Like Central America, South America has long had a reputation for growing "pleasant" coffees. The typical coffee from South America is balanced, smooth and light, on the mildly acidic side. Again, though, much of what we expect from most South American coffees was developed by large programs that were designed to homogenize the coffees of a specific region to make them palatable for sale to the big coffee companies. As the craft coffee movement has taken hold, many South American coffees are truly coming into their own, and the striking differences between the flavor profiles of each region are becoming more and more obvious. Even within the countries, you'll find striking contrasts between coffees grown in the different regions, and even between those grown on different farms in the same region. When you add in the influence that varietals exert, it quickly becomes obvious that the South American coffee landscape is one of surprising richness and diversity.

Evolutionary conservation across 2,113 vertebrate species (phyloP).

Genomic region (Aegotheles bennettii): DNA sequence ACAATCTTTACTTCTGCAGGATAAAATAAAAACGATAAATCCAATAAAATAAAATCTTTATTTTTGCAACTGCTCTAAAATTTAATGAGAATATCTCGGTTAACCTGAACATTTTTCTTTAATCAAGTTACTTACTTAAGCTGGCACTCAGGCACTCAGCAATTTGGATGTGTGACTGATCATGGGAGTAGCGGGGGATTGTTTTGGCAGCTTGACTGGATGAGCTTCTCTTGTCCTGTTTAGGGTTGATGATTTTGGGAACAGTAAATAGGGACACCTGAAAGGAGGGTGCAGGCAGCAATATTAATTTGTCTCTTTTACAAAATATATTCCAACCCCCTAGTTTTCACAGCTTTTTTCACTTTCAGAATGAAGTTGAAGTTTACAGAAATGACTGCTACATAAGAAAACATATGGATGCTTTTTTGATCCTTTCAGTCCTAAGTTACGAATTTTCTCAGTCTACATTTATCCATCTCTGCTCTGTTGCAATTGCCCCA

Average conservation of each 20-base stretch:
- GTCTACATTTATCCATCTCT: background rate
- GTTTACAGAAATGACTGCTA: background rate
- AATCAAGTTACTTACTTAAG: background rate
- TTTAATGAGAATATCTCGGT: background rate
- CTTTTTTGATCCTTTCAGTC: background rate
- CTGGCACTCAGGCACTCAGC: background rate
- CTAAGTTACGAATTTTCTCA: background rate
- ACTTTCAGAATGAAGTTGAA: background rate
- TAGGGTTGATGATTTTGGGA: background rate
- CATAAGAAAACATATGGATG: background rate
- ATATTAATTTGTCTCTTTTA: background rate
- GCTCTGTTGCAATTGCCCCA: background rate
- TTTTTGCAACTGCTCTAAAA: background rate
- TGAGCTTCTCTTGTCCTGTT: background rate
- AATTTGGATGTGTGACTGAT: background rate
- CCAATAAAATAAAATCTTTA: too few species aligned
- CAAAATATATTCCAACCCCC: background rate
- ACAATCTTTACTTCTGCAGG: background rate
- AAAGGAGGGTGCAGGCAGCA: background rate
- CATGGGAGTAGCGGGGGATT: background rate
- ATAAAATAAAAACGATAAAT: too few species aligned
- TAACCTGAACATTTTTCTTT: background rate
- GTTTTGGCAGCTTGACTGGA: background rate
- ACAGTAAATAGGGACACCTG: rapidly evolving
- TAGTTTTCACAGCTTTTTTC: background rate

In general, coffees from South America tend to be slightly fuller-bodied and less acidic than Central American coffees, but much lighter and brighter than most African and Pacific coffees. They're an ideal starter choice for people who are used to and like high quality coffeehouse coffee but aren't familiar with single-origin coffees.
- Bolivia: Delicate, bright and sweet
- Brazil: The perfect espresso base
- Colombia: Balanced, sweet and smooth
- Ecuador: Unremarkable, thin body, commodity
- Galapagos Islands: Buttery, fruity, rich
- Peru: : Sweet almond and vanilla
- Venezuela: Medium body, sweetly acidic